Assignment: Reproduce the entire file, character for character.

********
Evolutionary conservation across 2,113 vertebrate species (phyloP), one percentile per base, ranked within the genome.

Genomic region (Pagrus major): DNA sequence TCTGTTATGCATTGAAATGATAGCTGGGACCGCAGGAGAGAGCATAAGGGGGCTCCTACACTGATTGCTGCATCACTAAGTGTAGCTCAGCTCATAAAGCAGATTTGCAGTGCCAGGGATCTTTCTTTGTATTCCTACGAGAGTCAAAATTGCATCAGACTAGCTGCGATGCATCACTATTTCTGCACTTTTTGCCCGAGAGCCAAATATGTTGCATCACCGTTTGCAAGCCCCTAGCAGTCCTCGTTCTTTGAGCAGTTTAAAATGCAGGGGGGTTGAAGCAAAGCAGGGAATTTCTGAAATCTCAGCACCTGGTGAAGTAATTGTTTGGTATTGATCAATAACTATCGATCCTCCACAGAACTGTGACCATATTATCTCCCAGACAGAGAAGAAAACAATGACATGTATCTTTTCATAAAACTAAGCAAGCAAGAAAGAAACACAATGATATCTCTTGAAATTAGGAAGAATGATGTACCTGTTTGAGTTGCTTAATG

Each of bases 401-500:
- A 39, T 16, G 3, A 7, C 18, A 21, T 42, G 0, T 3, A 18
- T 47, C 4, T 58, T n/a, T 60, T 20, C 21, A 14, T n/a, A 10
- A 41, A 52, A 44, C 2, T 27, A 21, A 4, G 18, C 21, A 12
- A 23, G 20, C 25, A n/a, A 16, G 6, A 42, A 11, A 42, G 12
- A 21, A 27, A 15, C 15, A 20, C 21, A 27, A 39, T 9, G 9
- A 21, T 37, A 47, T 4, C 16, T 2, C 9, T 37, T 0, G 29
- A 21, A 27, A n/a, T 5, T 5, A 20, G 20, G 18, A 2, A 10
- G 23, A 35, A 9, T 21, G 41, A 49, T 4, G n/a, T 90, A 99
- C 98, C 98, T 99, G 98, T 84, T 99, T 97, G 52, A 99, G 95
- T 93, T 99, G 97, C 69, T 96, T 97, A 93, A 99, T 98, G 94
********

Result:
Evolutionary conservation across 2,113 vertebrate species (phyloP), one percentile per base, ranked within the genome.

Genomic region (Pagrus major): DNA sequence TCTGTTATGCATTGAAATGATAGCTGGGACCGCAGGAGAGAGCATAAGGGGGCTCCTACACTGATTGCTGCATCACTAAGTGTAGCTCAGCTCATAAAGCAGATTTGCAGTGCCAGGGATCTTTCTTTGTATTCCTACGAGAGTCAAAATTGCATCAGACTAGCTGCGATGCATCACTATTTCTGCACTTTTTGCCCGAGAGCCAAATATGTTGCATCACCGTTTGCAAGCCCCTAGCAGTCCTCGTTCTTTGAGCAGTTTAAAATGCAGGGGGGTTGAAGCAAAGCAGGGAATTTCTGAAATCTCAGCACCTGGTGAAGTAATTGTTTGGTATTGATCAATAACTATCGATCCTCCACAGAACTGTGACCATATTATCTCCCAGACAGAGAAGAAAACAATGACATGTATCTTTTCATAAAACTAAGCAAGCAAGAAAGAAACACAATGATATCTCTTGAAATTAGGAAGAATGATGTACCTGTTTGAGTTGCTTAATG

Each of bases 401-500:
- A 39, T 16, G 3, A 7, C 18, A 21, T 42, G 0, T 3, A 18
- T 47, C 4, T 58, T n/a, T 60, T 20, C 21, A 14, T n/a, A 10
- A 41, A 52, A 44, C 2, T 27, A 21, A 4, G 18, C 21, A 12
- A 23, G 20, C 25, A n/a, A 16, G 6, A 42, A 11, A 42, G 12
- A 21, A 27, A 15, C 15, A 20, C 21, A 27, A 39, T 9, G 9
- A 21, T 37, A 47, T 4, C 16, T 2, C 9, T 37, T 0, G 29
- A 21, A 27, A n/a, T 5, T 5, A 20, G 20, G 18, A 2, A 10
- G 23, A 35, A 9, T 21, G 41, A 49, T 4, G n/a, T 90, A 99
- C 98, C 98, T 99, G 98, T 84, T 99, T 97, G 52, A 99, G 95
- T 93, T 99, G 97, C 69, T 96, T 97, A 93, A 99, T 98, G 94